Ganes Manhattan Theater

1240 Broadway,
New York, NY 10001

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Ganes Manhattan Theatre, New York in 1912

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Ganes Manhattan Theater was operating by 1908 and continued until at least 1912.

Contributed by Lost Memory

Recent comments (view all 6 comments)

Lost Memory
Lost Memory on June 23, 2007 at 11:43 am

I found this theaters name spelled as “Caines” and “Caines’s”. Could have been a typo, although I’m not sure if either spelling is correct.

BURNING FILM CAUSES SCARE.; Part of Moving-Picture Audience Needlessly Leaves Theatre.

NY Times November 29, 1912

Fire, which started in the operator’s booth in Caines’s Manhattan Theatre, a moving-picture playhouse, at 1240 Broadway, yesterday afternoon, created some alarm, and a number of those in the audience left. The fire was caused by a film igniting in the asbestos booth and was confined to that inclosure, with little damage.

Lost Memory
Lost Memory on June 23, 2007 at 3:10 pm

Some additional information from the NY Times.

The theatre, which seated between 700 and 800 persons, was crowded, when a picture suddenly faded from view, and the shadow of a sheet of flame could be seen on the screen. William Strickler, the operator, jumped out of the booth and closed the door after him. The lights in the house were turned on, and from the stage the manager notified the audience that a slight accident had occurred, but asked the audience to remain seated as there was no cause for alarm. In the meantime ushers hurried to the various exits and stood ready to throw the doors open. When the firemen arrived the fire had burned itself out. A majority of the audience remained seated and after a short delay, other pictures were shown.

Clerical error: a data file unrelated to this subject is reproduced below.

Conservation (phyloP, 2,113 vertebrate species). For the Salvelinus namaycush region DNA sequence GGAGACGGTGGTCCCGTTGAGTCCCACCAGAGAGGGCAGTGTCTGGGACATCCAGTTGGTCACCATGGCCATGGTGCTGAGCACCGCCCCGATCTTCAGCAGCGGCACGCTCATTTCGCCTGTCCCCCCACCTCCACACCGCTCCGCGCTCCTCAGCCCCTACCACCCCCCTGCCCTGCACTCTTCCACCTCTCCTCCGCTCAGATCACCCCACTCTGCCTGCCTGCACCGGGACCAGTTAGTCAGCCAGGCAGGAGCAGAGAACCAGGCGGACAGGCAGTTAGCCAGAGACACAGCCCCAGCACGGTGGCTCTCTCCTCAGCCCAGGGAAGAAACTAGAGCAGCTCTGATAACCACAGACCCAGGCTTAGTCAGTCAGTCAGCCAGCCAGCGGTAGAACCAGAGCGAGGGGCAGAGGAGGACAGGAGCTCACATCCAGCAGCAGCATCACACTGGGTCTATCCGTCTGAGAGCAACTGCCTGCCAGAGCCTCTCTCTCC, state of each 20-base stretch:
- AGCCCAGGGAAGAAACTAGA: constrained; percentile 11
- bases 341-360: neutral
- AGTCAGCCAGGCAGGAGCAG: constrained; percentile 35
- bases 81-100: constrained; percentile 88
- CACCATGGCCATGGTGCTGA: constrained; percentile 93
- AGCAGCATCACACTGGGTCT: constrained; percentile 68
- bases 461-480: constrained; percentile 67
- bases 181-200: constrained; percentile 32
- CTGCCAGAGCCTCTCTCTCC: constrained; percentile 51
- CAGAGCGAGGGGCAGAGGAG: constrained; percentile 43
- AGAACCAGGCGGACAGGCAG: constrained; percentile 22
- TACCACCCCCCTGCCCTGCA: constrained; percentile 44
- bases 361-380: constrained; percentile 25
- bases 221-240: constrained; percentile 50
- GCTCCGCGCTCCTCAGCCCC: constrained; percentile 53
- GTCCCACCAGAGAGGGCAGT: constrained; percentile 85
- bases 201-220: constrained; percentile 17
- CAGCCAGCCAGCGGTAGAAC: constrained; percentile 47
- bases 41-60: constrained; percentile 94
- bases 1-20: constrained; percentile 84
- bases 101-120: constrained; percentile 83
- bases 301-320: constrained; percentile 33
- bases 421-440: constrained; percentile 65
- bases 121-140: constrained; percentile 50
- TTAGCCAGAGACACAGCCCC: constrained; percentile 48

Tinseltoes on February 5, 2010 at 10:59 am

Isn’t this also listed here as the Manhattan Theatre?

Tinseltoes on August 11, 2012 at 8:53 am

Entrance pictured at top of this 1912 trade journal page: archive

Ed Solero
Ed Solero on August 13, 2012 at 7:48 am

Could “Caine’s” or “Caines’s” have been a typographical error? It appears the sign within the decorative arch to the right of the main entrance reads “Gane’s.“ Also appears that the exhibitor signed his last name with a "G,” in that trade journal advertisement, though the signature could read “Gane” or “Gaine,” depending on how carefully you scrutinize it. But, however he signed it, I suspect he’d have spelled his name correctly when paying for it to go up in lights on his theatre’s edifice.

CSWalczak on August 13, 2012 at 8:07 am

I also think it may be a typo; I found two quotes about this theater in online archived publications.

1) Motion Picture World, 1908: “Manager Ganes, of the Manhattan Theater, extended an invitation to the jackies at the Navy Yard to visit his theater and see Pathe’s fine picture of the reception of the American fleet in Australia. They came, they saw and they thoroughly enjoyed the spectacle and made many audible comments on the show. The incident in the film which received the most applause was the march past of the regiment of Highlanders. The military precision and fitness of this kilted regiment was a fine subject for the camera and well rendered.”

2) New York Dramatic Mirror, 01-31-1912: “First-run pictures, as they are called on the day of release, can be seen at the following houses: Three new reels daily at Ganes Manhattan Theatre, Broadway and Thirty-first Street..”

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